For proof of the enduring fascination with the KGB, look no further than the runaway success of the long-running TV series “The Americans,” loosely inspired by the story of a couple of Soviet spies living under deep cover in US suburbia. The new museum welcomed hundreds of people in its first few days. (Timothy A. Clary / AFP)

UPDATED ON FEB 01, 2019 04:42 PM IST
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“It’s an indication of how our two countries -- Russia and the US -- were constantly trying to gain secrets one to the other,” said Jim Lytle, who was among its early visitors. “Russia might have an exhibition like this about the CIA, I hope they do,” he added. (Timothy A. Clary / AFP)

“It’s an indication of how our two countries -- Russia and the US -- were constantly trying to gain secrets one to the other,” said Jim Lytle, who was among its early visitors. “Russia might have an exhibition like this about the CIA, I hope they do,” he added. (Timothy A. Clary / AFP)

UPDATED ON FEB 01, 2019 04:42 PM IST
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A payphone used by KGB agents on display. While the Soviet Union is long gone, and the technology has evolved beyond recognition, allegations of espionage dirty tricks continue to swirl around modern-day Russia and its leader Vladimir Putin -- a former head of the FSB, the main successor to the notorious KGB. (Timothy A. Clary / AFP)

A payphone used by KGB agents on display. While the Soviet Union is long gone, and the technology has evolved beyond recognition, allegations of espionage dirty tricks continue to swirl around modern-day Russia and its leader Vladimir Putin -- a former head of the FSB, the main successor to the notorious KGB. (Timothy A. Clary / AFP)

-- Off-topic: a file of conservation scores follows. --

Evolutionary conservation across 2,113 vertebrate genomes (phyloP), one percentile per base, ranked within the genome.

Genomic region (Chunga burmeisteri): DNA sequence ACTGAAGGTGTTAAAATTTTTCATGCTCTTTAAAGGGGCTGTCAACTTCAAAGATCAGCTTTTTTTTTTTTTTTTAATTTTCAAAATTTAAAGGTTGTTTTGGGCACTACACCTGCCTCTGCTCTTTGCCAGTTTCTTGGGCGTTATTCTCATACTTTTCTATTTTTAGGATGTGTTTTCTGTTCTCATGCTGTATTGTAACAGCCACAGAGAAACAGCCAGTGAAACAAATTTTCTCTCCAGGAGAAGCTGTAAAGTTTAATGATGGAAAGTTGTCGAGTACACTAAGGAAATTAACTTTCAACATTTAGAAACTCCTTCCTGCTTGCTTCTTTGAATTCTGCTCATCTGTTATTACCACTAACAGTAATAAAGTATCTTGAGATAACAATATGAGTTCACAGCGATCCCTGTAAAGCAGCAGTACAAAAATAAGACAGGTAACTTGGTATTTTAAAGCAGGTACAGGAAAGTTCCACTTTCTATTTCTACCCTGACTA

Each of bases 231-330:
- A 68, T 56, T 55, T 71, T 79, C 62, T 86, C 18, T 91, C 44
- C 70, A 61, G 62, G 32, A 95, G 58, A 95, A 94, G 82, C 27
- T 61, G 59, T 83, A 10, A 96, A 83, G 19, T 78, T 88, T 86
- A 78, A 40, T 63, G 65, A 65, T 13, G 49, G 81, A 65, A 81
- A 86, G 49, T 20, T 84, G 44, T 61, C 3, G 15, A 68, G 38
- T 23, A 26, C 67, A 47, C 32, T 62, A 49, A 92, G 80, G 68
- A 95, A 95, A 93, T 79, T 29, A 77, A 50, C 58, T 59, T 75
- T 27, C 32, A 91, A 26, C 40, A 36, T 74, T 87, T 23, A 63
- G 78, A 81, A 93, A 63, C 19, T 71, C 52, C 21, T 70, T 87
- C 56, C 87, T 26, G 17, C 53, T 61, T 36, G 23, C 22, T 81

UPDATED ON FEB 01, 2019 04:42 PM IST
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A miniature wire recorder on display at The KGB Spy Museum. For Urbaitis, the source of fascination lies firmly in the past, and he has little interest in documenting modern-day spy techniques -- often relying on everyday connected objects. “The iPhone is the best spy. Our computers are the best spies,” he says. “Now we are giving information ourselves. It’s easier for the agents.” (Timothy A. Clary / AFP)

A miniature wire recorder on display at The KGB Spy Museum. For Urbaitis, the source of fascination lies firmly in the past, and he has little interest in documenting modern-day spy techniques -- often relying on everyday connected objects. “The iPhone is the best spy. Our computers are the best spies,” he says. “Now we are giving information ourselves. It’s easier for the agents.” (Timothy A. Clary / AFP)

UPDATED ON FEB 01, 2019 04:42 PM IST